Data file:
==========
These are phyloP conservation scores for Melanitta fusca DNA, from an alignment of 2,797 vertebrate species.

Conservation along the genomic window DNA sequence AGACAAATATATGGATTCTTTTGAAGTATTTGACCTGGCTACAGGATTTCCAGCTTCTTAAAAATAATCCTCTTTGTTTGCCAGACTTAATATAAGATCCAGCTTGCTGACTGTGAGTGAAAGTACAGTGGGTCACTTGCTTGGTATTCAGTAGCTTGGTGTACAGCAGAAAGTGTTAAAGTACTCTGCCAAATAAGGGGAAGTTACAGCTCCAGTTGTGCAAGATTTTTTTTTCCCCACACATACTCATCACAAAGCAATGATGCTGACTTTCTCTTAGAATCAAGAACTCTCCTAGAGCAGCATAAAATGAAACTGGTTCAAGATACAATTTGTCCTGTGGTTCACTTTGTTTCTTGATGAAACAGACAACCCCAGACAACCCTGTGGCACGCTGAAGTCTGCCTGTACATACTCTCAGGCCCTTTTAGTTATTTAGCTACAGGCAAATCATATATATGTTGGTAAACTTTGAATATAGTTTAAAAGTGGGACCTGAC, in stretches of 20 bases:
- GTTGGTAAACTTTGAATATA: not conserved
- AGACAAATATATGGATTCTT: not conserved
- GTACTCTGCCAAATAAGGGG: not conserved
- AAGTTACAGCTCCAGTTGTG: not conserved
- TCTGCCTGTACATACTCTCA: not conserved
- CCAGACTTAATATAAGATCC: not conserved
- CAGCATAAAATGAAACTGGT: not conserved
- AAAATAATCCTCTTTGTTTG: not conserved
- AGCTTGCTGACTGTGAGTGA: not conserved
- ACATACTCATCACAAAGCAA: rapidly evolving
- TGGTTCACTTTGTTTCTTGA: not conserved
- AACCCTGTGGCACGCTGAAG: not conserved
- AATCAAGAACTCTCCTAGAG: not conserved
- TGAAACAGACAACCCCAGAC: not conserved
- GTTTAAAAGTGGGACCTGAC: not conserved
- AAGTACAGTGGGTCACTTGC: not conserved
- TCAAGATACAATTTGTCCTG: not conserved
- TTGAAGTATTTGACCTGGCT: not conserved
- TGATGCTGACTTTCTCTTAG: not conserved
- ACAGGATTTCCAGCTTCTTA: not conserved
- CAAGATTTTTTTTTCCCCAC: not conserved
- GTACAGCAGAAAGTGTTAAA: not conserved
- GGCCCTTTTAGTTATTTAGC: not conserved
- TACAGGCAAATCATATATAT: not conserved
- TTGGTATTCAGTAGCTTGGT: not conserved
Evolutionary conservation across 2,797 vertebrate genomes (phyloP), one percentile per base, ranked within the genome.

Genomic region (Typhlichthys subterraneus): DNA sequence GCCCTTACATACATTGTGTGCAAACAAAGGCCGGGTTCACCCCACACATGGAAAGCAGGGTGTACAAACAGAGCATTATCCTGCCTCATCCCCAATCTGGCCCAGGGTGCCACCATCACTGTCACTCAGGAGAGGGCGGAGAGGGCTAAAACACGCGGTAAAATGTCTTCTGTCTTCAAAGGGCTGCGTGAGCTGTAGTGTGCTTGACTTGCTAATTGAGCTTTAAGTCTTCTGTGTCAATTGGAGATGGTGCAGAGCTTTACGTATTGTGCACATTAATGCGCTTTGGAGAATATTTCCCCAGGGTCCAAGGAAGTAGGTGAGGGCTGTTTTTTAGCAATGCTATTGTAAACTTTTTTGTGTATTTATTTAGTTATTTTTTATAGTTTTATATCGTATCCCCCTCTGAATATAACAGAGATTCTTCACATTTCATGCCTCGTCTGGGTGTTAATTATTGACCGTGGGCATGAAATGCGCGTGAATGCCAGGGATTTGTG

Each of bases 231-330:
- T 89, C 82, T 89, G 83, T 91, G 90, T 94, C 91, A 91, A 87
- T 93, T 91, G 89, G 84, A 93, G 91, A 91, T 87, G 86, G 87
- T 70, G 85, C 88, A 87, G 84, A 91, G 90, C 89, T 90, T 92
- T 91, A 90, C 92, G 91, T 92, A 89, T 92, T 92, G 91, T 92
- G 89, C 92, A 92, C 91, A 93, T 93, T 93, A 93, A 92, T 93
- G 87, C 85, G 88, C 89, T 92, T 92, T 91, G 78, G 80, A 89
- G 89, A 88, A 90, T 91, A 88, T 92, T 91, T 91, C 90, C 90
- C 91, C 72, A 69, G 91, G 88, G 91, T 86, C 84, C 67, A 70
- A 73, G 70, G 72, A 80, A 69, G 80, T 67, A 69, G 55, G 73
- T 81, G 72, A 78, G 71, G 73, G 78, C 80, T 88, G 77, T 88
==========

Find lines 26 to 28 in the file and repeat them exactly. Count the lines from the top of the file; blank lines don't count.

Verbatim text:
- TACAGGCAAATCATATATAT: not conserved
- TTGGTATTCAGTAGCTTGGT: not conserved
Evolutionary conservation across 2,797 vertebrate genomes (phyloP), one percentile per base, ranked within the genome.